Dec 14

Space Rocket History #189 – John Glenn Remembered

With the passing of John Glenn last week, I thought it would be appropriate to pause my coverage of Apollo 10 for a week and create an episode that celebrates the life of the American Icon, John Glenn.  I covered John Glenn’s Mercury flight in episodes 30-31.  I am going to re-release those episodes over the next 2 days.  So I won’t spend a lot of time on his Mercury flight in this episode, that will be covered tomorrow.

John Glenn - Mercury-Atlas 6

John Glenn – Mercury-Atlas 6

Senator John Glenn

Senator John Glenn

John Glenn - STS-95

John Glenn – STS-95

Feb 19

Space Rocket History #101 – Apollo: Preliminary Design Part 2 – Mode, Command Module, and Astronavigation.

In May 1961, NASA was not really prepared to direct an enormous Apollo program designed to fly its spacecraft to the moon. New and special facilities would be needed and the aerospace industry would have to be marshaled to develop vehicles not easily adapted to production lines, but at this point no one had even decided just what Apollo’s component parts should be or how they should look.

Astronaut Positions

Astronaut Positions

A mockup of the Apollo guidance and control system

A mockup of the Apollo guidance and control system

The inertial measuring unit

The inertial measuring unit

Feb 12

Space Rocket History #100 – Apollo: Preliminary Design

In January 1960, President Eisenhower directed NASA Administrator Glennan to accelerate the Super Booster Program that had recently been assigned to NASA. This order ensured the transfer of the von Braun group from the Army Ballistic Missile Agency to NASA, and it gave Glennan the launch vehicle development and management capability that he needed.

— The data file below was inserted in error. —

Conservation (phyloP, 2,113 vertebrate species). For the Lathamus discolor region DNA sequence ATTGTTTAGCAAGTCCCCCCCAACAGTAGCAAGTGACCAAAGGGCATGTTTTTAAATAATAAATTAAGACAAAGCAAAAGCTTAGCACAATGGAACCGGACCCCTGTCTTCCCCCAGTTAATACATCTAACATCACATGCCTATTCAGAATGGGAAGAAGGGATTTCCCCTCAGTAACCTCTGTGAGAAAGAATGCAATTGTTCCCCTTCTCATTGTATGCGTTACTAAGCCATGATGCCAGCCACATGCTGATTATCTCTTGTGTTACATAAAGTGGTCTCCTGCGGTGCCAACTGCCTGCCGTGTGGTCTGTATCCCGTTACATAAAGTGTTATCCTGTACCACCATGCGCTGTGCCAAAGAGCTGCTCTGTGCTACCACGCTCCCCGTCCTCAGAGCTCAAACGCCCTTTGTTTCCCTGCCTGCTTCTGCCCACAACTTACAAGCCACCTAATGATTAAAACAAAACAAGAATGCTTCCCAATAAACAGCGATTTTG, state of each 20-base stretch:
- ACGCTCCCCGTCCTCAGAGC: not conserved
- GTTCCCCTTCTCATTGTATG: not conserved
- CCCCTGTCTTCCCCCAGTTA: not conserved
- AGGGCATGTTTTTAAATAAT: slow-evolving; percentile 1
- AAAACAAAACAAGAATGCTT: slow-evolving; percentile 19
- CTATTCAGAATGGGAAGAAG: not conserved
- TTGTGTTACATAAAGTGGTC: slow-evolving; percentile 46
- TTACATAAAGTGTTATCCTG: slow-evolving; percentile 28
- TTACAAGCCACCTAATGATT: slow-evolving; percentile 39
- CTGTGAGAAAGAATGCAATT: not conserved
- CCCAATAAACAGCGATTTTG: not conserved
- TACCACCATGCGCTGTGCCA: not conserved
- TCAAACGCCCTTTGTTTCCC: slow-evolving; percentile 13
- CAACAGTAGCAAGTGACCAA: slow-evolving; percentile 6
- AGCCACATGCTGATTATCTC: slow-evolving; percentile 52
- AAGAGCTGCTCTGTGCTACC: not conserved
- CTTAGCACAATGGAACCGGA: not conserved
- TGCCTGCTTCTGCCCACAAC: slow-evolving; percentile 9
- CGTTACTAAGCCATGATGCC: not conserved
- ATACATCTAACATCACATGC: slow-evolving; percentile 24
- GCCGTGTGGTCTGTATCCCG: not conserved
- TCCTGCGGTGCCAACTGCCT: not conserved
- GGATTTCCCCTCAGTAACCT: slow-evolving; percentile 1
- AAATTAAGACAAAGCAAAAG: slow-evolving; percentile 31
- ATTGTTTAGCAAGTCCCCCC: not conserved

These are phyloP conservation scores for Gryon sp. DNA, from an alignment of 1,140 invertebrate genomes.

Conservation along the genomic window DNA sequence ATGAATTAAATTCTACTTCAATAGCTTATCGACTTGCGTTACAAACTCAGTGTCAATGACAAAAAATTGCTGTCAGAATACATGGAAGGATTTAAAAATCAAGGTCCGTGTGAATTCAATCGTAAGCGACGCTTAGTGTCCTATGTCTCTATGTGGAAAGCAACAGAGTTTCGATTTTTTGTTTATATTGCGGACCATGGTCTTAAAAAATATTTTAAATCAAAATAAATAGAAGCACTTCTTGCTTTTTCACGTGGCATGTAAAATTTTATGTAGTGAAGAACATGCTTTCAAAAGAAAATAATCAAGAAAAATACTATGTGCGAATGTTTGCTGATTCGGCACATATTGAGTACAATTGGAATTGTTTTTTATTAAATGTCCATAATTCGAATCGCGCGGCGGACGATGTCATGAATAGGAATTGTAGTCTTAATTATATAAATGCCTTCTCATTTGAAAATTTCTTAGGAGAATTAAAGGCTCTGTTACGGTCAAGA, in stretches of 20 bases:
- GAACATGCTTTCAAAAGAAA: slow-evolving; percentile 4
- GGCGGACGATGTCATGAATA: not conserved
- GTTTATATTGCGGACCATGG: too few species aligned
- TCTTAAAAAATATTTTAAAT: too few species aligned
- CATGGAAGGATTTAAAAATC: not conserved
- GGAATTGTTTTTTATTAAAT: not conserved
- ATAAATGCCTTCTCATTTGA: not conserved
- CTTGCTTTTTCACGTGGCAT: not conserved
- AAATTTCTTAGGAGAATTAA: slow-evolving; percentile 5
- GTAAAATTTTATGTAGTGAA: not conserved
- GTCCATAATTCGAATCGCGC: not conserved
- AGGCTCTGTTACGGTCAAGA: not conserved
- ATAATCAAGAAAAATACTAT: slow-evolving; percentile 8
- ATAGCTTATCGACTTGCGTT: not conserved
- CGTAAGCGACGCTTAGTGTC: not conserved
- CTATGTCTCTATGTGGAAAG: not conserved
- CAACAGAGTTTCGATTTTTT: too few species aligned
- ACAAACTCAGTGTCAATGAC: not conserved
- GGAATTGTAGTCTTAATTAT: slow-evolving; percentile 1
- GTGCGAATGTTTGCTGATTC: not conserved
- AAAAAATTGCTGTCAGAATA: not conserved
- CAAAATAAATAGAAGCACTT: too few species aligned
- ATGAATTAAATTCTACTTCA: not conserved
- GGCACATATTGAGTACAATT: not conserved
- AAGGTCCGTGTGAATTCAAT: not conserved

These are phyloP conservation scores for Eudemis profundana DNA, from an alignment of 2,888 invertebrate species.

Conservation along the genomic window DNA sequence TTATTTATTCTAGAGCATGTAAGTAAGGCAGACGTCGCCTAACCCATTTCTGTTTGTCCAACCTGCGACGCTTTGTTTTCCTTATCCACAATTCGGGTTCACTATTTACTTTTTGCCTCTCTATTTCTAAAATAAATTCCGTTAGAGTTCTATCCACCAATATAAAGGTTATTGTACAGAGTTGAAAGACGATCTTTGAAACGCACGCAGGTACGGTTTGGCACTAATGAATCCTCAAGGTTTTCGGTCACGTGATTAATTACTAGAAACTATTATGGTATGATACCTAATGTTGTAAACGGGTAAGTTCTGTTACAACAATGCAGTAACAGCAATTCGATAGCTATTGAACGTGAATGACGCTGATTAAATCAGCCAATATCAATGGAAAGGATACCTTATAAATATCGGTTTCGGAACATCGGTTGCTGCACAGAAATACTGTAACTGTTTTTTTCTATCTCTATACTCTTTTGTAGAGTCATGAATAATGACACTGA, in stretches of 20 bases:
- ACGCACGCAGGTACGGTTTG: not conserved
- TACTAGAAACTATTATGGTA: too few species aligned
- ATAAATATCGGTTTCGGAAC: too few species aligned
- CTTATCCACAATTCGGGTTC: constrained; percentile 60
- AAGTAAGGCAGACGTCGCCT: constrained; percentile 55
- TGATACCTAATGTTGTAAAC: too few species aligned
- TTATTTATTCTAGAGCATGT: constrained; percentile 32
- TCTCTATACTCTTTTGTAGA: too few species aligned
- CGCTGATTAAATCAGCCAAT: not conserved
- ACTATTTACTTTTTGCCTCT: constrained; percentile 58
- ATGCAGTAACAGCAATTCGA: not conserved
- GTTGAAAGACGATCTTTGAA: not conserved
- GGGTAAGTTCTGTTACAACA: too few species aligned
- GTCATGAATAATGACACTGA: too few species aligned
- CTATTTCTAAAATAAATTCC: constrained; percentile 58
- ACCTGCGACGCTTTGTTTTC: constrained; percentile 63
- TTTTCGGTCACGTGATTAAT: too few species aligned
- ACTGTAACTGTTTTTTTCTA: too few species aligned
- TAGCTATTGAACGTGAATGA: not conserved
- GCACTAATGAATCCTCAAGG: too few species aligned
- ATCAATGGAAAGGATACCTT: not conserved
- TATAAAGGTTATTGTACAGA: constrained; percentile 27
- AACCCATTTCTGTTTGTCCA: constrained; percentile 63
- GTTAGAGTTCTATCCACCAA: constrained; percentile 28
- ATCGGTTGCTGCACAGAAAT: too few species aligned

By Dave.

By Dave.

Space Task Group's Idea

Space Task Group’s Idea

General Electric's Proposed Vehicle

General Electric’s Proposed Vehicle

Martin Co. Command Modules

Martin Co. Command Modules

General Dynamics Apollo Proposal

General Dynamics Apollo Proposal

Saturn I Test Firing

Saturn I Test Firing

Jun 20

Space Rocket History #17 – The Mercury 7

On April 1, 1959, Robert Gilruth, the head of the Space Task Group, Charles Donlan, Warren North, and Stanley White selected the first American astronauts. The “Mercury Seven” were Scott Carpenter, L. Gordon Cooper, Jr., John H. Glenn, Jr., Virgil I. “Gus” Grissom, Walter M. Schirra, Jr., Alan B. Shepard, Jr., and Donald K. “Deke” Slayton. 

The Mercury 7

The Mercury 7

Mercury Capsule and Astronauts

Mercury Capsule and Astronauts

 

Jun 13

Space Rocket History #16 – Astronaut Candidates

Candidates were given continuous psychiatric interviews throughout the week, and extensive self-examination through a battery of 13 psychological tests for personality and motivation, and another dozen different tests on intellectual functions and special aptitudes–these were all part of the Week of Truth at Dayton.

Two of the more interesting personality and motivation studies seemed like parlor games at first, until it became evident how profound an exercise in Socratic introspection was implied by conscientious answers to the test questions “Who am I?” and “Whom would you assign to the mission if you could not go yourself?” In the first case, by requiring the subject to write down 20 definitional identifications of himself, ranked in order of significance, and interpreted protectively, the psychologists elicited information on identity and perception of social roles. In the peer ratings, each candidate was asked which of the other members of the group of five accompanying him through this phase of the program he liked best, which one he would like to accompany him on a two-man mission, and whom he would substitute for himself. Candidates who had proceeded this far in the selection process all agreed with one who complained, “Nothing is sacred any more.”

Scott Cent
GPN Centrifuge